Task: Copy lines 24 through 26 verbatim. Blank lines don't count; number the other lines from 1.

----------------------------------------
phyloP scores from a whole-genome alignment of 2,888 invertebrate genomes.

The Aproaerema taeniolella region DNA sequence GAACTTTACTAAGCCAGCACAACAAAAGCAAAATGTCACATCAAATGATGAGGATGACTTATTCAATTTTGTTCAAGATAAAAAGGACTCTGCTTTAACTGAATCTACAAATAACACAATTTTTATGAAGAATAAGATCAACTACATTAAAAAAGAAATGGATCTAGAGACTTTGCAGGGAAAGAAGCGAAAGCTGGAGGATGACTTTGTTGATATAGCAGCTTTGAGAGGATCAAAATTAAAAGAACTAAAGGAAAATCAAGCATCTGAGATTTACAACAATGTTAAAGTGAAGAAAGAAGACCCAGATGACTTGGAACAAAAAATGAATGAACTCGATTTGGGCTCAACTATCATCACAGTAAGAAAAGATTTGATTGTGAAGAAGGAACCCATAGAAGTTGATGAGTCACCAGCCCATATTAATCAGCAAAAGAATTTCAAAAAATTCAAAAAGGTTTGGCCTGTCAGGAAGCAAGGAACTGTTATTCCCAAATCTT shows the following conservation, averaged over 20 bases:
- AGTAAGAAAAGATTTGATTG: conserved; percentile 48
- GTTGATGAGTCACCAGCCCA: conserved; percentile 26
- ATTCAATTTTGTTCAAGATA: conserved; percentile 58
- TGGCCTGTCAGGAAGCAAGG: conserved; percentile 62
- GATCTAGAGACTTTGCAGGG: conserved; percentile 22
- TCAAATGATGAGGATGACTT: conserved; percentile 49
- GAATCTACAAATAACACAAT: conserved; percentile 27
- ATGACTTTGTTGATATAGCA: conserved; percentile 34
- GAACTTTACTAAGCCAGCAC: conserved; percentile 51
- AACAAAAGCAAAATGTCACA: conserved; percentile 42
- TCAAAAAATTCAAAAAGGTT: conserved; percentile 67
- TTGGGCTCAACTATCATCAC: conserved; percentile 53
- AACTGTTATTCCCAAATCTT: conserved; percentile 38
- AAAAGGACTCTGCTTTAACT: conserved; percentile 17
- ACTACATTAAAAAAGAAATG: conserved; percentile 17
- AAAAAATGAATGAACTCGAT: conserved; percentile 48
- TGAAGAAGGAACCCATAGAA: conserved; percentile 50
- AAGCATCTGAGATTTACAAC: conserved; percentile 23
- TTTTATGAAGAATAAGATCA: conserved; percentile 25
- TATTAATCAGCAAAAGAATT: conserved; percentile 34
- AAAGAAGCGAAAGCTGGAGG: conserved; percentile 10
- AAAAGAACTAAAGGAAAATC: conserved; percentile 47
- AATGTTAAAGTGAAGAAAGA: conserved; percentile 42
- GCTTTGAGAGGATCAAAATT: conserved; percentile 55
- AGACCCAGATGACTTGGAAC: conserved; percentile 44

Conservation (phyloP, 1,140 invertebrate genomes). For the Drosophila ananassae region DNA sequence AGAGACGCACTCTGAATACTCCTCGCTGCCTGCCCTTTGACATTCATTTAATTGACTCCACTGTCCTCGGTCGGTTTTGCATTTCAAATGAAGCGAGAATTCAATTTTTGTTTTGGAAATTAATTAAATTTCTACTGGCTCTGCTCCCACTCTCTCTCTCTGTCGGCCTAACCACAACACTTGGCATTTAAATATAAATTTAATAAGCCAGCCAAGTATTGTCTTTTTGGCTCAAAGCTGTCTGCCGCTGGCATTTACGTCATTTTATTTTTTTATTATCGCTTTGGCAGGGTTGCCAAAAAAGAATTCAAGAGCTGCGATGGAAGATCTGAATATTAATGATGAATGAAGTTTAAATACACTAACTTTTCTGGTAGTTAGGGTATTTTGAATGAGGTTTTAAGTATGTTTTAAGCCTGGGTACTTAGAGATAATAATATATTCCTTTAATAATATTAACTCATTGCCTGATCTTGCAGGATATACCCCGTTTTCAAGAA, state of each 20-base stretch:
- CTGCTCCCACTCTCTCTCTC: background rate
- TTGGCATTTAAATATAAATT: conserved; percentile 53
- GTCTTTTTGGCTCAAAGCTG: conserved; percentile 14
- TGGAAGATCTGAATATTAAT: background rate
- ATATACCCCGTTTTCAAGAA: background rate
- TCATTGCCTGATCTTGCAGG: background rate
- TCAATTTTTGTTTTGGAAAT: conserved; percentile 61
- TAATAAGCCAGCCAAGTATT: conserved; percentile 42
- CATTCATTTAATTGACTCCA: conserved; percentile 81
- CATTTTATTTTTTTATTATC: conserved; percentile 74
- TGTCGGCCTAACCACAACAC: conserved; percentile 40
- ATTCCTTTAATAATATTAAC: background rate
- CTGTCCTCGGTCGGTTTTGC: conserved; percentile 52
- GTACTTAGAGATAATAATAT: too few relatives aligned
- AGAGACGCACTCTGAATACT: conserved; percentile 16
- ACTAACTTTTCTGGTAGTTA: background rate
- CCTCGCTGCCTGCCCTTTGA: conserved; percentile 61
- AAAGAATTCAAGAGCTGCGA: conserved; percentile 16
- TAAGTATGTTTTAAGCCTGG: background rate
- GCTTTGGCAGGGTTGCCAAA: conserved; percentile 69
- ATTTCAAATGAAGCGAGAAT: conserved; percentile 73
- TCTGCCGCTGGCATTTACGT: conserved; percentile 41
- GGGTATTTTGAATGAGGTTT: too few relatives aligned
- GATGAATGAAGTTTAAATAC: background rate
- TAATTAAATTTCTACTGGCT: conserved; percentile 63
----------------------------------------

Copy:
- AAAAGAACTAAAGGAAAATC: conserved; percentile 47
- AATGTTAAAGTGAAGAAAGA: conserved; percentile 42
- GCTTTGAGAGGATCAAAATT: conserved; percentile 55